The change of charge resulting from the mutation (ΔCharge) was calculated using ΔCharge=|Chargemut|−|Chargewt|, where |Chargewt| and |Chargemut| are the absolute values of charge for the wild-type and mutated sequences, respectively (obtained from the sums of the charge values of all residues reported in Table 1).

The change of aggregation rate upon mutation ln(νmutwt) was plotted individually against ΔHydr, against (ΔΔGcoil-α+ΔΔGβ-coil) and against ΔCharge, these plots are shown in FIGS. 1 a, 1 b and 1 c, respectively.

The mutations reported in FIGS. 1 a and 1 b, described previously (Chiti et al., 2002a, ibid.), do not involve change of charge. The mutations reported in FIG. 1 c, described previously (Chiti et al., 2002b, ibid.), were designed to minimise change of hydrophobicity and secondary structure propensities. Most of the amino acid substitutions of AcP involve residues within the two regions of the sequence, encompassing residues 16-31 and 87-98, that are thought to be relevant for aggregation.

The solid lines through the data represent the best fits to linear functions. The r and p values resulting from each correlation and the slope of the best fits are shown in each case.

In each of the analyses, the data points are considerably scattered around the lines representing the best fits to linear functions. This scatter can be attributed to the fact that only a single parameter is considered in each case, to the difficulty in predicting accurately changes in the hydrophobicity and secondary structure propensities, and to the varying relative importances of the different sites of mutation in the aggregation process. Despite the scatter present in each plot, however, the change of aggregation rate upon mutation (ln(νmutwt)) for AcP was found to correlate significantly with each of these parameters individually FIGS. 1 a, 1 b, and 1 c). The Despite the scatter present in each plot, however, the change of aggregation rate upon mutation (ln(νmutwt)) for AcP was found to correlate significantly with each of these parameters individually FIGS. 1 a, 1 b, and 1 c). Average dependency of ln(νmutwt) on each parameter was calculated (the slope of the line of best fit resulting from each analysis. The values were found to be:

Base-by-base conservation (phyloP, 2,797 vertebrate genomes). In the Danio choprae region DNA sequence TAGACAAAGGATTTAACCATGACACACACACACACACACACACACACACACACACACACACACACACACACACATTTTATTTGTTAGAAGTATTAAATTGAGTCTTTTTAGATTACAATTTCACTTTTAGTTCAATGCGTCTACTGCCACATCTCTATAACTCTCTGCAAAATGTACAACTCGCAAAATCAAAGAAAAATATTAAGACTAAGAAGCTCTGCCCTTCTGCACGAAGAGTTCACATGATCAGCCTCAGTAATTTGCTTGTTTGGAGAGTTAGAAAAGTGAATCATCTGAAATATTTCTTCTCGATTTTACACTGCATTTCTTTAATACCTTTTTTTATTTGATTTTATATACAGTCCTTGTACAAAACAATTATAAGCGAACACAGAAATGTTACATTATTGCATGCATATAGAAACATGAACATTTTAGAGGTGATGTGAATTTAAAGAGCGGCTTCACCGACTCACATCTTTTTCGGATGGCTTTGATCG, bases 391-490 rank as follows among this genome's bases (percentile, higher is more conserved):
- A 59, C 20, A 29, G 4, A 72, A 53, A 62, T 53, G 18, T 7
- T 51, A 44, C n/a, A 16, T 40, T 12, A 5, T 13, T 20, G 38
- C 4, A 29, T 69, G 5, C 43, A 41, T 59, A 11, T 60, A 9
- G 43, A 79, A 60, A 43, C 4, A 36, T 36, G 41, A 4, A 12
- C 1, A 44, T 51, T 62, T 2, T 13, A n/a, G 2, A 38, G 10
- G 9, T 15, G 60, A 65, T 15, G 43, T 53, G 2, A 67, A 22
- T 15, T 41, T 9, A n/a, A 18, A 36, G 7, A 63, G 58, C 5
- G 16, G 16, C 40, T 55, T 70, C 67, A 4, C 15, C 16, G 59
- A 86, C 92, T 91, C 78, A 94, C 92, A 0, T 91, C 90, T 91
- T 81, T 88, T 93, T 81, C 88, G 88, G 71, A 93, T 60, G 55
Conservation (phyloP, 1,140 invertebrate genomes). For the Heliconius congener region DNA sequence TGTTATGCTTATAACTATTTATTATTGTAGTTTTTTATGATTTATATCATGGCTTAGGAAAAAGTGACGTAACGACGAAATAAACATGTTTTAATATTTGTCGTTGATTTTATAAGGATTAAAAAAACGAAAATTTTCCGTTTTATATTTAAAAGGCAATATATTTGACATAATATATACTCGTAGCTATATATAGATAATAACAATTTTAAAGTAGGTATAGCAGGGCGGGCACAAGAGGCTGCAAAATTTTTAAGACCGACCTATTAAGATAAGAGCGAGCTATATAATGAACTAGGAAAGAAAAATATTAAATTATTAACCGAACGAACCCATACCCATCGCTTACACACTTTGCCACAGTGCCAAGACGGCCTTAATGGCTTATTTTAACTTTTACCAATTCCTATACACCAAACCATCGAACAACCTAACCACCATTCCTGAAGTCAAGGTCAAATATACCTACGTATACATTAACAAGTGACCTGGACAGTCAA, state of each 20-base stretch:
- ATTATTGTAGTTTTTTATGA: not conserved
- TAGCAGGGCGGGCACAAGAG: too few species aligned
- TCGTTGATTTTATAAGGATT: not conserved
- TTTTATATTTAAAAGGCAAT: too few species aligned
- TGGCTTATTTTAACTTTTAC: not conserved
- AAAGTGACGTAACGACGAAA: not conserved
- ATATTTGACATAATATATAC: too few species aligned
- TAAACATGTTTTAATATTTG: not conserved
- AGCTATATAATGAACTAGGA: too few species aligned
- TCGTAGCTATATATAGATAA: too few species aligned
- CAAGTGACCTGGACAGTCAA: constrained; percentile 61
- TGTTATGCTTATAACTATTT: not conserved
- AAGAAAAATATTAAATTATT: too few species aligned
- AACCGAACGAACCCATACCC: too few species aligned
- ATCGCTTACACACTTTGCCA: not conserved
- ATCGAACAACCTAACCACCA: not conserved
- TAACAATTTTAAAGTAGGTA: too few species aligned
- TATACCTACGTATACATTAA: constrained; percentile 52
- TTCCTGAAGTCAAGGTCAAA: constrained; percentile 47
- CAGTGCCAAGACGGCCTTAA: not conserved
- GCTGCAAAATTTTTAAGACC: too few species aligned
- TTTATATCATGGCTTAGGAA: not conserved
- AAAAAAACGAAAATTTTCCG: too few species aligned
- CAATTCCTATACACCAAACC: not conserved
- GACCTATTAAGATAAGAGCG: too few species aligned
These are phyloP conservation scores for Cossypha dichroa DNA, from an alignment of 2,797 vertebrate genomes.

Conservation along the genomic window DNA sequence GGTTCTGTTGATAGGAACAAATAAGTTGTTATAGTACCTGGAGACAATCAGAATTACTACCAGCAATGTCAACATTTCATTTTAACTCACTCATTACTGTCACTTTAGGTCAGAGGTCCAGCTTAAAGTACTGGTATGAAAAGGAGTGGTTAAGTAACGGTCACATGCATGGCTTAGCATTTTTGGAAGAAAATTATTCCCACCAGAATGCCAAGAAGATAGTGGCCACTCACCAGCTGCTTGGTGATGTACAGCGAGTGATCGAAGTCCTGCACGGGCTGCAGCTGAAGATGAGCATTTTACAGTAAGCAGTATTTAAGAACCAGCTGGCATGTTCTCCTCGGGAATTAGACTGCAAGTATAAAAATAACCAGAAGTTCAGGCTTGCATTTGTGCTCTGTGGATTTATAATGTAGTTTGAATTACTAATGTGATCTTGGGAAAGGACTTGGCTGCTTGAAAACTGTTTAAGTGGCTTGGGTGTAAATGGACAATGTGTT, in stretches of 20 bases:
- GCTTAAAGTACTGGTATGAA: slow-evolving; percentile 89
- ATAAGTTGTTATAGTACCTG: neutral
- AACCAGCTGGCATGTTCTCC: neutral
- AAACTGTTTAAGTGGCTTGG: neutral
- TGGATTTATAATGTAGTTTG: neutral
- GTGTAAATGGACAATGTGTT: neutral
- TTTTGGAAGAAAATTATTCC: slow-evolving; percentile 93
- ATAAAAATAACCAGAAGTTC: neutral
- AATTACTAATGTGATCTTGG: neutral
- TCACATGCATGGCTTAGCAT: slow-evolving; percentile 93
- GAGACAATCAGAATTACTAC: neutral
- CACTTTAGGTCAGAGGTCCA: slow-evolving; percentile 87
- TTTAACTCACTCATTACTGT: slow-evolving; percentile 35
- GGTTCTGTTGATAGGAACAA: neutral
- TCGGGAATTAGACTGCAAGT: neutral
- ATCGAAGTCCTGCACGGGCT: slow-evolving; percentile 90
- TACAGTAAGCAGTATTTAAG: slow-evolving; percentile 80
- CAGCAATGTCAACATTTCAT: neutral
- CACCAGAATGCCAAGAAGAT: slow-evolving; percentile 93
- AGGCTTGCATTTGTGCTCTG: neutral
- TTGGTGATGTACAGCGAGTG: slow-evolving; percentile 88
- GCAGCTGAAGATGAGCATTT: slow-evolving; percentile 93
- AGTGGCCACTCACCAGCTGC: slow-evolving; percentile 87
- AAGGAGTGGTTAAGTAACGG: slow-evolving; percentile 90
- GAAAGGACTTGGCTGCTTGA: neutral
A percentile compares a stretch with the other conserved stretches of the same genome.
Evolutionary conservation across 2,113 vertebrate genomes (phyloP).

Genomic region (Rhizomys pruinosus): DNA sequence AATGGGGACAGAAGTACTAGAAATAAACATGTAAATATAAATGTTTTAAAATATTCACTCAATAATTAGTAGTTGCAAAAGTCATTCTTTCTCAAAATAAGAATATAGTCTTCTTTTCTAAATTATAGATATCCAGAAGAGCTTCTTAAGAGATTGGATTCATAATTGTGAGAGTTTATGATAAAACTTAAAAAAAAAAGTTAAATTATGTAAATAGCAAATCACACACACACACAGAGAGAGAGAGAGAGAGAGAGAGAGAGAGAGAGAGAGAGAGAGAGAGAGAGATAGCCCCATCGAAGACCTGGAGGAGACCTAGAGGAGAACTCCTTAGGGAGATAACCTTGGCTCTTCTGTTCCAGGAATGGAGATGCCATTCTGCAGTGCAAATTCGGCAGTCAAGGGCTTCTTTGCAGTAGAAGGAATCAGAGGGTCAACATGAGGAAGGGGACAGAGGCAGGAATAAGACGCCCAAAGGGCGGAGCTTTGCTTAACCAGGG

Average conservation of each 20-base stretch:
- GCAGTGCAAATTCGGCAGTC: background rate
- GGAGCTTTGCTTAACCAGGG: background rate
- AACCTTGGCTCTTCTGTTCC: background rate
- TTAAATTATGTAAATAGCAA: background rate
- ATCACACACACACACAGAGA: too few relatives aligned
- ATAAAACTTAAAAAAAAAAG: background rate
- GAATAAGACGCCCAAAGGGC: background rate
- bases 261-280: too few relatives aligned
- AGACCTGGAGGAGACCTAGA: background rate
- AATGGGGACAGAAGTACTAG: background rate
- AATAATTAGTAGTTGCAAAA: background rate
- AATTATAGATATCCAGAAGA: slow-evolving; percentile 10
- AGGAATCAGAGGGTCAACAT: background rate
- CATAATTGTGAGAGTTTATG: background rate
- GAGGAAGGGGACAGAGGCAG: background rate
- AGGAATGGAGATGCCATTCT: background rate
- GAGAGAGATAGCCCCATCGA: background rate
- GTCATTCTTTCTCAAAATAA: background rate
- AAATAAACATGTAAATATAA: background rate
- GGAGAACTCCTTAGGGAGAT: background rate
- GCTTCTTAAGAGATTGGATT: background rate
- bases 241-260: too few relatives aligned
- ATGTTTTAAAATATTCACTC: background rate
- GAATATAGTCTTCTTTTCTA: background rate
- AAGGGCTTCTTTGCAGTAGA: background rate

ΔHydr 0.633
ΔΔGcoil-α + ΔΔGβ-coil 0.198
ΔCharge 0.491

Following this analysis, Equation 1 was devised and used to determine the change of aggregation rate upon mutation (ln(νmutwt) value):
ln(νmutwt)=0.633*ΔHydr+0.198*(ΔΔG coil-α +ΔΔG β-coil)−0.491*ΔCharge
where the numbers preceding the parameters of ΔHydr, (ΔΔGcoil-α+−ΔΔGβ-coil) and ΔCharge are values for x, y and z respectively that correspond to the slopes of the three plots reported in FIG. 1 (i.e. the dependencies of ln(νmutwt) on the three parameters).

Example 2 Comparison of Observed Versus Calculated Change in Aggregation Rate on Mutation of AcP Protein/Relative Aggregation Rates of Mutant AcP Proteins

Using Equation 1, the change of aggregation rate ln(νmutwt) was calculated for 27 amino acid substitutions of AcP within the two regions of the sequence that appear to be relevant for aggregation and encompassing residues 16-31 and 87-98. The change of aggregation rate for each mutation was determined experimentally, as described in Example 1, under conditions in which all protein variants consist of ensembles of relatively unstructured conformations. The calculated versus the experimental values of ln(νmutwt) for all the mutations of AcP were plotted as shown in FIG. 2 b. The observed correlation was found to be highly significant (r=0.756 and p<0.0001) and the slope was close to 1.

Example 3 Comparison of Observed Versus Calculated Change in Rate of Aggregation on Mutation for a Range of Polypeptides

The combined function, Equation 1, was applied to calculate the change in aggregation rate upon mutation (calculated ln(νmutwt)) for 26 mutations in the polypeptides amylin, prion peptides, α-synuclein, amyloid β-peptide, tau, leucine rich repeat and a model peptide, as listed in Table 2.

Values for ΔHydr, ΔΔGcoil-α+ΔΔGβ-coil and ΔCharge were calculated for each polypeptide mutation using the methods described in Example 1.